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Dear Theo -

Discussion in 'Jobseekers' started by welshchocoholic1, Nov 26, 2011.

  1. welshchocoholic1

    welshchocoholic1 Senior commenter

    Hi,
    Right well I've written lesson plan and prepared my resources (These may change though). Also half way through preparing for the interview by looking on here, looking through everything I have, and doing the things from the seminar. A teaching friend is also going to give me a mock interview beforehand, but I have a question again - Sorry!
    I obviously know that a question that I am likely to be asked is something along the line of '' You're not primary trained, why should we employ you, etc etc?'' For an indepedent school, but sure they will ask this too. I usually say something along the lines of -
    • I have a lot of experience in KS1 and KS2, both long and short term, and even more so these days. I have done assessments at primary level, and had parent's evening within the primary school setting, plus my references are both from Primary Heads.
    • I have also had a lot of experience in extra-curricular activities both music and sport etc, etc. I also say that I prefer primary, but not that because I think it's easier than secondary, just different. Also familair with National Curriculum of KS1 and KS2 etc, etc.
    Are these the type of things I should be saying, or should I be saying something completely different?
    Thanks[​IMG] x
     
  2. Lara mfl 05

    Lara mfl 05 Star commenter

    Don't stress too much welshchocoholic. They may not even ask the question- after all they have invited you to interview and have a record of your Primary experience with your application. (At my HLTA interview I thought they'd ask why I was prepared to work as an HLTA when I'm a qualified teacher but it wasn't even asked) As far as I'm aware in the interests of fairness and equality, all candidates have to have the same questions, so if it can't be asked of <u>all</u> candidates . . .
    Well done for getting your planning well under way. A mock interview sounds good too!
    Personally (and will be interesting to hear Theo's ideas) I think an Independant school is likely to be much more interested in how you are going to contribute to the life of their school. What YOU will bring to the school to enhance it's reputation. So think of all those extra-curricular things you can offer. Good discipline, good relationships with parents (parents tend to be much more involved than in state schools even higher up the school) , high expectations etc.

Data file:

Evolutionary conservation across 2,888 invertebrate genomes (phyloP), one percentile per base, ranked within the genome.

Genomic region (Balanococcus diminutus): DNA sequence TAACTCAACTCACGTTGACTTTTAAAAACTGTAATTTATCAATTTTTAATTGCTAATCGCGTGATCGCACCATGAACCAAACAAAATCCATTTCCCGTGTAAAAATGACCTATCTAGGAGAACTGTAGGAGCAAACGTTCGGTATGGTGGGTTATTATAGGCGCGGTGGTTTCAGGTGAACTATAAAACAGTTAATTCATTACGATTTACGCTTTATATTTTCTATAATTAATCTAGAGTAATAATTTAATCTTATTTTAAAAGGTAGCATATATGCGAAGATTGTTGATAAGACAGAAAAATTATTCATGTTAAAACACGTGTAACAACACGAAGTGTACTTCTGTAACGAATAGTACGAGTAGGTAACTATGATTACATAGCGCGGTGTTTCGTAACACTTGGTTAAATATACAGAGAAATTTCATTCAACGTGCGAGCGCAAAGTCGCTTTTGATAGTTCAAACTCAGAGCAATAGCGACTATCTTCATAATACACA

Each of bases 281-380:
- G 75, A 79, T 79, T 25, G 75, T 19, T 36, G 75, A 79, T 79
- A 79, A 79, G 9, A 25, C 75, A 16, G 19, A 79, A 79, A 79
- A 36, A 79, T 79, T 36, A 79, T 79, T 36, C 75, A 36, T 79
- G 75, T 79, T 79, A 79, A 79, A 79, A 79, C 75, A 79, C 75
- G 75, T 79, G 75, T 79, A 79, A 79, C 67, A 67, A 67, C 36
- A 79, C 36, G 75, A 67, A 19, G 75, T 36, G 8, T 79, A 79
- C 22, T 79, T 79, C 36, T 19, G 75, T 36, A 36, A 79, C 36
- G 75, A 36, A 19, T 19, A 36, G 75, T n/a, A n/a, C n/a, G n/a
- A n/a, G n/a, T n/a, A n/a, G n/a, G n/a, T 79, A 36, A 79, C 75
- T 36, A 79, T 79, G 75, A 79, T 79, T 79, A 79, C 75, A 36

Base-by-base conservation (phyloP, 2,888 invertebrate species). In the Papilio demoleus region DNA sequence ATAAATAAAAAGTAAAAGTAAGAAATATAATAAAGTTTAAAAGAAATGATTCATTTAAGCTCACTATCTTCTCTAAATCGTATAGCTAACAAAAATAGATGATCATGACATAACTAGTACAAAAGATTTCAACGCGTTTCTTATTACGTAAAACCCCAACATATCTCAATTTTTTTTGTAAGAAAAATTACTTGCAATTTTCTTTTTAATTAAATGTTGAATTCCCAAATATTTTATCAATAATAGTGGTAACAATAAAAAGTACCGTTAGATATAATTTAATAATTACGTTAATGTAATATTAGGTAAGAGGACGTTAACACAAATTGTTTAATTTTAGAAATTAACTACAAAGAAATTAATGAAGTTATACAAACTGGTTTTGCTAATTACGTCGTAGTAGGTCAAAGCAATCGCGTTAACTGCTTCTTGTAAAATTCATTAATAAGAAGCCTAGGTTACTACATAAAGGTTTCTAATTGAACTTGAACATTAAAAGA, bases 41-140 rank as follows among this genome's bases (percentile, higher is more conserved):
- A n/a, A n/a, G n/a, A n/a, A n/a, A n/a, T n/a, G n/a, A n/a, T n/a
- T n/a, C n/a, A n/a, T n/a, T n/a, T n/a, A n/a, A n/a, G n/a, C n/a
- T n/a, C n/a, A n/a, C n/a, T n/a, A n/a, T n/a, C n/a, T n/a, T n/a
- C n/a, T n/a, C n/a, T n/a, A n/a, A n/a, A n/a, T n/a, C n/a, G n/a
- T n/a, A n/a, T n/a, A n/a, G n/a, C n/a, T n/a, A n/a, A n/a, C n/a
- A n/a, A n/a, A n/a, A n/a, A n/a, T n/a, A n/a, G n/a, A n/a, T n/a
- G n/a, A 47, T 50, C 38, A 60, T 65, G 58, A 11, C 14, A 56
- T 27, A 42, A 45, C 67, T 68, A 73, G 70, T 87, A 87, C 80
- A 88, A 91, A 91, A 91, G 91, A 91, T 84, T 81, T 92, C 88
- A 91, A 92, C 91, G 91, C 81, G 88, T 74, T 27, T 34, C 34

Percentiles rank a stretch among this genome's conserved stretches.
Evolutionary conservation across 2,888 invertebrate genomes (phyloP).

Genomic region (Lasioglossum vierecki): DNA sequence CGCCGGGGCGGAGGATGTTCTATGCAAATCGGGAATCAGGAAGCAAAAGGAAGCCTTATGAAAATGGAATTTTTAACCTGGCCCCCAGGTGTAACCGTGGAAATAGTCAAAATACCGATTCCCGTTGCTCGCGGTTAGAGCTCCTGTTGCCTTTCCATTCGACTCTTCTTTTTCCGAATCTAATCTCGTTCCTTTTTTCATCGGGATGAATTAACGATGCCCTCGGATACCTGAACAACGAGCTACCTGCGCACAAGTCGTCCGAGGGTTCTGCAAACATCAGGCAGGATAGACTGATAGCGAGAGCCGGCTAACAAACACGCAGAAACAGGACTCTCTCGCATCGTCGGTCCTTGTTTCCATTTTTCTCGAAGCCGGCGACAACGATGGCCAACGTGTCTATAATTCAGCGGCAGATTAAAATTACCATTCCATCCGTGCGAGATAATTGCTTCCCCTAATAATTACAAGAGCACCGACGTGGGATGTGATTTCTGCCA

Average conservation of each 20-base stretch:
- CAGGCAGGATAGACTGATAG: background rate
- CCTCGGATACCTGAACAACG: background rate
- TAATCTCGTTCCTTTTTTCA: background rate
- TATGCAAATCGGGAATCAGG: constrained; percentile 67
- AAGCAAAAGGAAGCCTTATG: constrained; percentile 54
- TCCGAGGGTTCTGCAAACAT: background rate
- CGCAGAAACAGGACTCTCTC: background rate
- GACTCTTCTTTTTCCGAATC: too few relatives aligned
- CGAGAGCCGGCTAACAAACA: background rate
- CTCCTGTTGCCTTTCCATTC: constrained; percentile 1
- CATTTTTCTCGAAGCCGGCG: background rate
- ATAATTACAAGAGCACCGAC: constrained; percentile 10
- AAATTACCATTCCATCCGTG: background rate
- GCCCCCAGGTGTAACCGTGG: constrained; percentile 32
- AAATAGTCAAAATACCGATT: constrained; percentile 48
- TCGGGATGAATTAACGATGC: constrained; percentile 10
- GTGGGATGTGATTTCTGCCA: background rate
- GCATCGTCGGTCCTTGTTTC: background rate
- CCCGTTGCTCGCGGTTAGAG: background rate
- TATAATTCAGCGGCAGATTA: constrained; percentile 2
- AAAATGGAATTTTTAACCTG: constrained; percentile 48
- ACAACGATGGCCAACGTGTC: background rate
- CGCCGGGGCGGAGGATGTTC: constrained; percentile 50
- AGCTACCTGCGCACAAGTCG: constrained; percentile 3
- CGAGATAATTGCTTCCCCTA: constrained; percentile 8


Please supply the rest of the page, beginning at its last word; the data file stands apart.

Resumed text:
3. As Lara says, they'll have your application form so should know about your primary experience. However, I have always been told to back up what I say with examples. So IF they do ask you anything like that don't just say I have experience of KS1/2, but maybe exactly what your experience is/why you enjoyed it. (Although, like I said they should be able to get that from the application). Don't panic and GOOD LUCK. XXX
     
  4. TheoGriff

    TheoGriff Star commenter

    For the independent school interview, you will wish to emphasise things that are important to them. This will include your contribution overall to the wider education of the pupils - you're going to offer a Spanish Club, aren't you? It will also include dealing sensitively with parents, keeping them well informed (and happy). Keeping parents happy is very important. |Have a little browse on the Independent Forum here on the TES.
    But it is not actually true, of course, that they will be mostly interested in your extra-curricular offerings, so don't be waylaid by that. It is the quality of teaching that will count. Tip: see if you can get an idea from their exam results, or the sort of senior schools that their pupils go to (Top schools, high fliers, or just solid stuff?), so that you can have a feel for the level. You need to have a Plan B in case your work is too easy - they will expect you to have high expectations for the pupils, as Lara says. In my school, for example, the pupils were about 2 years ahead of state school pupils in the Maths and English. So have something else up your sleeve, just in case.
    Why you want to work at this school, why you want to teach Primary, why they should appoint you - come on, you know this, we went over it in the seminar!
    Almost but not quite true, Lara. If it were entirely true, you needn't bother much with an interview panel , just sit them down with a tape recording of questions, and video them answering!
    Best practice (not "have to have the same questions", just best practice) is to have Lead Questions the same. Follow-up questions will be different, as they will be based on the candidate's answer to the Lead Question. And questions that are specific to only one candidate can also be asked as appropriate - and asking about their professional experience (their education, training, other schools or jobs) is an obvious case here.
    Best wishes (Have sent you a PM, Welshie).
    ___________________________________________
    TheoGriff. Member of the TES Careers Advice Service.
    I do Application and Interview one-to-ones, and also contribute to the Job Application Seminars. We look at application letters, executive summaries and interviews, with practical exercises that people really appreciate.
    www.tes.co.uk/careerseminars
     
  5. welshchocoholic1

    welshchocoholic1 Senior commenter

    Thank you all again[​IMG]. Not stressed today, just thinking x
     
  6. welshchocoholic1

    welshchocoholic1 Senior commenter

    [​IMG]
    Did this earlier today.
    Thought so so have planned for more Year 6 with differentiation/extension, rather than for Year 4, and have a plan B.
    Thanks again[​IMG] x
     

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